Your typical suicide bomber
Academics at West Point have analyzed captured documents which provide an in-depth glimpse into the origins and personnel management of 'foreign fighters' bound for Iraq.
The records are "one of the deepest reservoirs of information we've ever obtained of the network going into Iraq," according to a U.S. official closely familiar with intelligence on the insurgent group al-Qaeda in Iraq. ... Al-Qaeda has a track record of good documentation, he said, adding that "Osama bin Laden was a businessman before he was a terrorist."
Among the more interesting findings are that ninety percent of all suicide bombers were 'foreign fighters'. The great majority had entered Iraq via Syria, "a greater proportion than previously believed", altering their point of entry as Anbar became more difficult to cross. The captured records also went a long way toward de-mythologizing the Jihadi phenomenon. One analyst said, "I think we made a mistake in assuming that al-Qaeda, because it's a terrorist organization, doesn't need to organize itself the way other large organizations do. They have a human resources problem; they have to manage people." Many of those human resource management tools would be familiar to anyone. Al-Qaeda had employment contracts, it provided 3 weeks of vacation each year and additional pay for married members.
And it turns out that most combat Jihadis didn't spring up spontaneously, radicalized and outraged by the "idea" of Israel or some television broadcast about Iraq. They came from ground long tilled and fertilized by extremism. "The West Point center's analysis notes that the home towns and regions listed by many fighters correlate with areas of high insurgent activity in the Arab world. More than half the Libyans came from in or around the coastal cities of Darnah and Benghazi. Both are long associated with the Libyan Islamic Fighting Group, which in November officially affiliated itself with the global al-Qaeda network headed by Osama bin Laden." This suggests a vital synergy between the effects of Jihadi propaganda and the efforts of extremist agitators. The suicide bomber, it's not surprising to learn, is the end product of long preparation and cultivation.
Perhaps one reason why the West has proved so helpless in the face of threats like al-Qaeda is that it is culturally unable to resist, or even to condemn, extremist Islamic agitation in its pre-militant phase. By fighting only those who have crossed the sharp legal border between religious hate-mongering (which is tolerated as a multicultural right) and actual belligerency it is permanently restricted to chipping away at the tip of the iceberg, while nine-tenths of it is allowed to grow unchecked beneath the surface.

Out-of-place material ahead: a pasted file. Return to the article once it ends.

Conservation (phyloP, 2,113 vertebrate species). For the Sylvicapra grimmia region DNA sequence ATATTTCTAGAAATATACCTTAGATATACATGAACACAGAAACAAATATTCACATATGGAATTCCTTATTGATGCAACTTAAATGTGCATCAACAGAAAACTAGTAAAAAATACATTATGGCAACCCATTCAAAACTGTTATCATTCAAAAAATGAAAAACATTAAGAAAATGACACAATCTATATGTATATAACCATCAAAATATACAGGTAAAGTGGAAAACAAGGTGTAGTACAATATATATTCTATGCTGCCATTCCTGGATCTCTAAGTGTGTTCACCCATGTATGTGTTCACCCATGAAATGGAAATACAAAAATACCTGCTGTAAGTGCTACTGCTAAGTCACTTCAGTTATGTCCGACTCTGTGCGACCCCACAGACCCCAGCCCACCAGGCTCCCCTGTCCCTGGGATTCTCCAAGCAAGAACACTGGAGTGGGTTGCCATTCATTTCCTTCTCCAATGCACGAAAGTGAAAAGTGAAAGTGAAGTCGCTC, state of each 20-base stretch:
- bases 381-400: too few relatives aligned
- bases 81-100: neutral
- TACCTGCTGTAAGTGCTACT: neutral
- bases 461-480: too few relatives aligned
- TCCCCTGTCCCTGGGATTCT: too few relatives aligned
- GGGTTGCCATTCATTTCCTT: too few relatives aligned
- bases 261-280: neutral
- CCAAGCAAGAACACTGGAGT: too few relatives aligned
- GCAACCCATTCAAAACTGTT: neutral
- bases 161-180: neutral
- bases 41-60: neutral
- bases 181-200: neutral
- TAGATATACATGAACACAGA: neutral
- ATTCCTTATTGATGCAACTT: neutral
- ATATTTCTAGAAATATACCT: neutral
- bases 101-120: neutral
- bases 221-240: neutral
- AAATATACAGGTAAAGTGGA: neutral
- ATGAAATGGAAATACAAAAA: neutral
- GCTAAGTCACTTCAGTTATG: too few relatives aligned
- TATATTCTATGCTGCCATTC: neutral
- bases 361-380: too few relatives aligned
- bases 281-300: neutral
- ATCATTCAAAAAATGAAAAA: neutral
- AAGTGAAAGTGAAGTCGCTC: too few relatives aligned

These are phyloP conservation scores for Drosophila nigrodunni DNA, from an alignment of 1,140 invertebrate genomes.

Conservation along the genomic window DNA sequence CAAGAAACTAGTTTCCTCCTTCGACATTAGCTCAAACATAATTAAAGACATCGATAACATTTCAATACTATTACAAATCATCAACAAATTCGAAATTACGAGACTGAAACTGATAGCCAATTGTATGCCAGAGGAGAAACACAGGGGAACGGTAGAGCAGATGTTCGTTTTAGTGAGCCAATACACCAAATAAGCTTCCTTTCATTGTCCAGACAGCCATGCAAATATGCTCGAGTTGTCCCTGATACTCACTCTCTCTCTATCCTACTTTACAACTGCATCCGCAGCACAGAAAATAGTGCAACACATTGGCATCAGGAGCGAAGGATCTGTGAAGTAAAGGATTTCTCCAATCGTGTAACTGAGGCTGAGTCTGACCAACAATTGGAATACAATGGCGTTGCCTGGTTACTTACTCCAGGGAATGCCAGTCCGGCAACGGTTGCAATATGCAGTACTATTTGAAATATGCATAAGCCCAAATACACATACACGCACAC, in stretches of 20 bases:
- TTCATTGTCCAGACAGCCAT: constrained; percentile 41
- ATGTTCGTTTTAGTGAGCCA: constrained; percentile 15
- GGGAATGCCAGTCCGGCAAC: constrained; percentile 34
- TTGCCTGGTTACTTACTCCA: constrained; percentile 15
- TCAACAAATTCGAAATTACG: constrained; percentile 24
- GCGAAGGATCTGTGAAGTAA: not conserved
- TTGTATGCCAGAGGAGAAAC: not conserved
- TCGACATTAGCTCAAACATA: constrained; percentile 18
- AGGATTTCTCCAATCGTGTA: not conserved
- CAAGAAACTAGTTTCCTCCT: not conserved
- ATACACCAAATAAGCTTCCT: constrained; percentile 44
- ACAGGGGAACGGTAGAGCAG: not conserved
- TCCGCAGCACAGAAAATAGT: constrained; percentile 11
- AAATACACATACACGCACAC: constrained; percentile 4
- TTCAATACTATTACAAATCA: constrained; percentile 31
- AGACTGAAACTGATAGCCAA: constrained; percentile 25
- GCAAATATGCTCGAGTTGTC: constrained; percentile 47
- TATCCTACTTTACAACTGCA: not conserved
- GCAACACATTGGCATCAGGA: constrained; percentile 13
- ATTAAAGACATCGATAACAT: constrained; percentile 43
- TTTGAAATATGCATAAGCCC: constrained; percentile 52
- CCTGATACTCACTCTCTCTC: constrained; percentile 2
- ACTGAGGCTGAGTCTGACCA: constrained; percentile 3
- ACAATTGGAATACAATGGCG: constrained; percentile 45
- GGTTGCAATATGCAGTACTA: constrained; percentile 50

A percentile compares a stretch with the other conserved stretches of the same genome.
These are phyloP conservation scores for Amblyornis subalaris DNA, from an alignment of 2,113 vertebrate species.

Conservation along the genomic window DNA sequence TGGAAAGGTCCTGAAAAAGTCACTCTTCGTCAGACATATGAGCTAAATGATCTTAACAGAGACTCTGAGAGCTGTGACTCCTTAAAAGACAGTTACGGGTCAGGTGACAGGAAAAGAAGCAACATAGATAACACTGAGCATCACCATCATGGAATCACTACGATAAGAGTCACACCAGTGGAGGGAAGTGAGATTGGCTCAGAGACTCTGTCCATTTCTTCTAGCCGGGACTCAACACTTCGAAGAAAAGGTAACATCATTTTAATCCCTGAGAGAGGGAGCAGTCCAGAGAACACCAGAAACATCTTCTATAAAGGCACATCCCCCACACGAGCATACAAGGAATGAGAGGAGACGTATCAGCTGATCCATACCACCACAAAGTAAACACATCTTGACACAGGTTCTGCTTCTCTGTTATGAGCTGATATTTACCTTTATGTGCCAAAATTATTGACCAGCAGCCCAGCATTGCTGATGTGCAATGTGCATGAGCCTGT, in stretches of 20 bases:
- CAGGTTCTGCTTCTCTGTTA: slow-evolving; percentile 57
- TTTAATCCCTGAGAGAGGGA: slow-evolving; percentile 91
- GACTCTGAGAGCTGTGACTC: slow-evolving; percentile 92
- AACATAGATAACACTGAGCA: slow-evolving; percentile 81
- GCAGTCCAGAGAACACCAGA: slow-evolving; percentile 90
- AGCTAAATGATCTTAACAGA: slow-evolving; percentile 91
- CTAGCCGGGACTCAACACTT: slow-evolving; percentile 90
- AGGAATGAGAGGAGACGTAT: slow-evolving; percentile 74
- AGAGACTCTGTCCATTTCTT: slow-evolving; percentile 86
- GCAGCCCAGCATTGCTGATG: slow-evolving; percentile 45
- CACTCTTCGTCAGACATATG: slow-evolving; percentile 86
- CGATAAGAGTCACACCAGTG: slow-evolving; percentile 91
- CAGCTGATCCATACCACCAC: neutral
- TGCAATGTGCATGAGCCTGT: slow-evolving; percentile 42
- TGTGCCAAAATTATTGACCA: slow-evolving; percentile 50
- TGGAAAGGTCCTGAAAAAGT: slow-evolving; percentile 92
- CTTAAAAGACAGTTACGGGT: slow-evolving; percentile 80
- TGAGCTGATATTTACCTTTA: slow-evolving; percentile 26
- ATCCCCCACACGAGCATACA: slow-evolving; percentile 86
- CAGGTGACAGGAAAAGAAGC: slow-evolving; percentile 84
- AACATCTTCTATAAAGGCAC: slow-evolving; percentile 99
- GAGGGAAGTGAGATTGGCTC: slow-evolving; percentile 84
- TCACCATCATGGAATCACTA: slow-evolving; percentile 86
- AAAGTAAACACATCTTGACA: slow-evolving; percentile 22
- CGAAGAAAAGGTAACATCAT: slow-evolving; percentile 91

The West Point analysis points out that many of the problems which beset Iraq have their origins elsewhere; in so-called allied countries and even within communities in the West. Iraq became a dumping ground, a mere outlet for the hate that is daily generated by radicalism in the Middle East, North Africa and in the West. A foreign suicide bomber is man who by definition was ready to explode before he even got to Iraq. The country itself provided him with a graveyard, but the process which gave him birth is still in full swing.
This strange article from the Times Online illustrates -- in a different way -- how aspiring to suicide can become normal, even in rural Wales. Once you change expectations, people conform to them. Natasha Randall, aged 17, "was the latest in at least seven apparent copycat suicides in Bridgend, South Wales, that have alarmed parents, health authorities and police, who believe that they may be prompted by messages on social networking websites such as Bebo."
David Gunnell, Professor of Epidemiology at the University of Bristol, said that research had shown a connection between reports of suicide in the media and copycat deaths, and it was likely that discussions of suicide on websites would have a similar effect. He said: “Young people are more likely to see and read items concerning suicide on the internet than they are in newspapers. ...
South Wales Police fear that the reason could be simpler. One officer said: “They may think it’s cool to have a memorial website. It may even be a way of achieving prestige among their peer group.”
The macabre attraction of a "memorial website" would be instantly familiar to the Islamic suicide bomber, whose last act before going on a mission is often to record a commemorative video of himself, all decked out in attack paraphernalia, the better to achieve fame among his peers. Places like Iraq only supply the cemetaries for those who have been long on their way.